California, under Gov. Jerry Brown, has shifted control over budgeting and decision-making from the state to local districts. But Sacramento – through the State Board of Education and the Legislature – and Washington, D.C., still retain authority over setting broad education and school finance policies. EdSource Today is tracking the development of the Local Control Funding Formula, California’s new school finance system, and how districts are implementing this reform.
Far more students are now eligible to enroll at UC and CSU, without a parallel increase in the universities' ability to admit more students.
More people still support charters, but the margin has narrowed in an Education Next survey.
Despite recent changes at the college level, more needs to be done in K-12 schools.
Districts' revenues may be back to pre-recession levels, but not their buying power, says FCMAT's Michael Fine.
As California's strict vaccination law turns a year old, vaccination rates have reached their highest levels.
That's the recommendation of Rick Simpson, the Assembly's retired expert on school finance.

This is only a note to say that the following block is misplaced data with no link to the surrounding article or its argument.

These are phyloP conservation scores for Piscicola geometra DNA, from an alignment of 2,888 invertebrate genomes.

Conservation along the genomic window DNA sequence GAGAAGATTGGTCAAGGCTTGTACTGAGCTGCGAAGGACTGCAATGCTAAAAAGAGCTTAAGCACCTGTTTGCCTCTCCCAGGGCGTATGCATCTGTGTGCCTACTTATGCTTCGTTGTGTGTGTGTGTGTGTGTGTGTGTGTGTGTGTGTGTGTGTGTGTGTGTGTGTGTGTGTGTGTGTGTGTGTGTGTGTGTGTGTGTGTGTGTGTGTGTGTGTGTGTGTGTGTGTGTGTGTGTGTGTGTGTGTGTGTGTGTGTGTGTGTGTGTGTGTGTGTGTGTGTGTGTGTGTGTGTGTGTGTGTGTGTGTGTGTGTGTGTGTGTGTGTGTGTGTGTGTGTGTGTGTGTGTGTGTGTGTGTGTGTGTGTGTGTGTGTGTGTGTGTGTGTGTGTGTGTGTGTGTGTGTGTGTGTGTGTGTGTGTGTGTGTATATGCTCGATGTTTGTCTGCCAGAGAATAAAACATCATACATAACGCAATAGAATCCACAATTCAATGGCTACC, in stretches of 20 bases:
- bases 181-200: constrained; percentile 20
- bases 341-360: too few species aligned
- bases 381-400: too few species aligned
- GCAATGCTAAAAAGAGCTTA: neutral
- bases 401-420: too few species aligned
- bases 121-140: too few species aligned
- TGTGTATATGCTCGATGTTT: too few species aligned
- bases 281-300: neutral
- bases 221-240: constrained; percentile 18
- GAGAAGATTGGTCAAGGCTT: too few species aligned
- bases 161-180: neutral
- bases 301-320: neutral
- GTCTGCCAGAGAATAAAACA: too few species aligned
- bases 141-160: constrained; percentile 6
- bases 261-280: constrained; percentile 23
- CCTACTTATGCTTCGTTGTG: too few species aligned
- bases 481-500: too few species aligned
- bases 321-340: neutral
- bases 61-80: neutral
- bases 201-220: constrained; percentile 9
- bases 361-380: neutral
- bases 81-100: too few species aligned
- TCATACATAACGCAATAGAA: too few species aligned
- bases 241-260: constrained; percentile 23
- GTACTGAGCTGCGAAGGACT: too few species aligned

A recent audit found that Tri-Valley Learning Corporation executives had conflicts of interest and commingled funds.
A new icon in the school dashboard would signify less than 95 percent participation.
U.S. Education Secretary and American Federation of Teachers President's comments highlight division that exists between some school choice advocates and those who back traditional public schools.
The Vision for Success plan adopted by the college system's board of governors lays out a pathway to support students.
New state policy is expected to help schools meet California's Vision of Success for English learners.
Is the state's bare-bones response to the Every Student Succeeds Act a shrewd tactic or a missed opportunity?
While praising the plan’s targets, members of the California community Colleges Board of Governors also questioned whether the goals can become reality given the state’s complicated structure for governing community colleges.
SB 328, by Sen. Anthony Portantino, D-Cañada Flintridge, would require all middle and high schools to start no earlier than 8:30 a.m.
If approved and carried out, the plan could lead to more Californians with two- or four-year degrees entering the workforce.